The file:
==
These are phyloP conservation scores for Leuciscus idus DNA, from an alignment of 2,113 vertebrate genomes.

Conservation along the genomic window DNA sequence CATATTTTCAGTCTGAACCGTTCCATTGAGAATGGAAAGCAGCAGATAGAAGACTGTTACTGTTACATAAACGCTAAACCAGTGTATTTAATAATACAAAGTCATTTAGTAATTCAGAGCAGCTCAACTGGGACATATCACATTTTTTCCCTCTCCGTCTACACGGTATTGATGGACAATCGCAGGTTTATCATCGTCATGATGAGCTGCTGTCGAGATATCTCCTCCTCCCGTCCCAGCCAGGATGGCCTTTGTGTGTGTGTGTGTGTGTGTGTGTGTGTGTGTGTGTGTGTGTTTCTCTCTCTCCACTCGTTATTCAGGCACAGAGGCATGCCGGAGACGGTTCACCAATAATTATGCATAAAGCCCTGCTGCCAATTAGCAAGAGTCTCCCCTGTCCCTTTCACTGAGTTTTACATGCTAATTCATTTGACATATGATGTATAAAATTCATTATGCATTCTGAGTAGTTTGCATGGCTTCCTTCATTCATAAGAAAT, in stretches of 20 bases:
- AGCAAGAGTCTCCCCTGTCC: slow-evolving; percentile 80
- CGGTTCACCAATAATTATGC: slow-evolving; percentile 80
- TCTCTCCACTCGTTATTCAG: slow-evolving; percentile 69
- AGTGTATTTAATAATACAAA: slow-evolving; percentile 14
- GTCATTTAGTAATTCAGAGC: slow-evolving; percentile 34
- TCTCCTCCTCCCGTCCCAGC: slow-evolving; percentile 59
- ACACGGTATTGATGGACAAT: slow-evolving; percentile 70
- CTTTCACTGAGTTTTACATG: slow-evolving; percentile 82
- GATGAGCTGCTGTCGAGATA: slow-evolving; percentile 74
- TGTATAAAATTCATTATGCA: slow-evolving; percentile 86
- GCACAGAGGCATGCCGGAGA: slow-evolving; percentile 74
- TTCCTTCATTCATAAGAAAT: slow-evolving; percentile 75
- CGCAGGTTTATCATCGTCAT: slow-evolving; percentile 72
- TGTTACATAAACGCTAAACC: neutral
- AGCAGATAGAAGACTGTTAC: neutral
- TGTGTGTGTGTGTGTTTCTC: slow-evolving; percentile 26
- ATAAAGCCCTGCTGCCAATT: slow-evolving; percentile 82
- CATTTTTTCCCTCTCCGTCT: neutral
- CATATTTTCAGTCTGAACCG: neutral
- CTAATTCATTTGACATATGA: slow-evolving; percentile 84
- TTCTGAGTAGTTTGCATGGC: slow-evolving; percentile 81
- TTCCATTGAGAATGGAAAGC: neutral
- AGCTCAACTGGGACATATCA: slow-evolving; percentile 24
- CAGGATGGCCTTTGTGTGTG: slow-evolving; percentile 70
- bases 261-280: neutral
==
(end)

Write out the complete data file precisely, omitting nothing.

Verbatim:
These are phyloP conservation scores for Leuciscus idus DNA, from an alignment of 2,113 vertebrate genomes.

Conservation along the genomic window DNA sequence CATATTTTCAGTCTGAACCGTTCCATTGAGAATGGAAAGCAGCAGATAGAAGACTGTTACTGTTACATAAACGCTAAACCAGTGTATTTAATAATACAAAGTCATTTAGTAATTCAGAGCAGCTCAACTGGGACATATCACATTTTTTCCCTCTCCGTCTACACGGTATTGATGGACAATCGCAGGTTTATCATCGTCATGATGAGCTGCTGTCGAGATATCTCCTCCTCCCGTCCCAGCCAGGATGGCCTTTGTGTGTGTGTGTGTGTGTGTGTGTGTGTGTGTGTGTGTGTGTTTCTCTCTCTCCACTCGTTATTCAGGCACAGAGGCATGCCGGAGACGGTTCACCAATAATTATGCATAAAGCCCTGCTGCCAATTAGCAAGAGTCTCCCCTGTCCCTTTCACTGAGTTTTACATGCTAATTCATTTGACATATGATGTATAAAATTCATTATGCATTCTGAGTAGTTTGCATGGCTTCCTTCATTCATAAGAAAT, in stretches of 20 bases:
- AGCAAGAGTCTCCCCTGTCC: slow-evolving; percentile 80
- CGGTTCACCAATAATTATGC: slow-evolving; percentile 80
- TCTCTCCACTCGTTATTCAG: slow-evolving; percentile 69
- AGTGTATTTAATAATACAAA: slow-evolving; percentile 14
- GTCATTTAGTAATTCAGAGC: slow-evolving; percentile 34
- TCTCCTCCTCCCGTCCCAGC: slow-evolving; percentile 59
- ACACGGTATTGATGGACAAT: slow-evolving; percentile 70
- CTTTCACTGAGTTTTACATG: slow-evolving; percentile 82
- GATGAGCTGCTGTCGAGATA: slow-evolving; percentile 74
- TGTATAAAATTCATTATGCA: slow-evolving; percentile 86
- GCACAGAGGCATGCCGGAGA: slow-evolving; percentile 74
- TTCCTTCATTCATAAGAAAT: slow-evolving; percentile 75
- CGCAGGTTTATCATCGTCAT: slow-evolving; percentile 72
- TGTTACATAAACGCTAAACC: neutral
- AGCAGATAGAAGACTGTTAC: neutral
- TGTGTGTGTGTGTGTTTCTC: slow-evolving; percentile 26
- ATAAAGCCCTGCTGCCAATT: slow-evolving; percentile 82
- CATTTTTTCCCTCTCCGTCT: neutral
- CATATTTTCAGTCTGAACCG: neutral
- CTAATTCATTTGACATATGA: slow-evolving; percentile 84
- TTCTGAGTAGTTTGCATGGC: slow-evolving; percentile 81
- TTCCATTGAGAATGGAAAGC: neutral
- AGCTCAACTGGGACATATCA: slow-evolving; percentile 24
- CAGGATGGCCTTTGTGTGTG: slow-evolving; percentile 70
- bases 261-280: neutral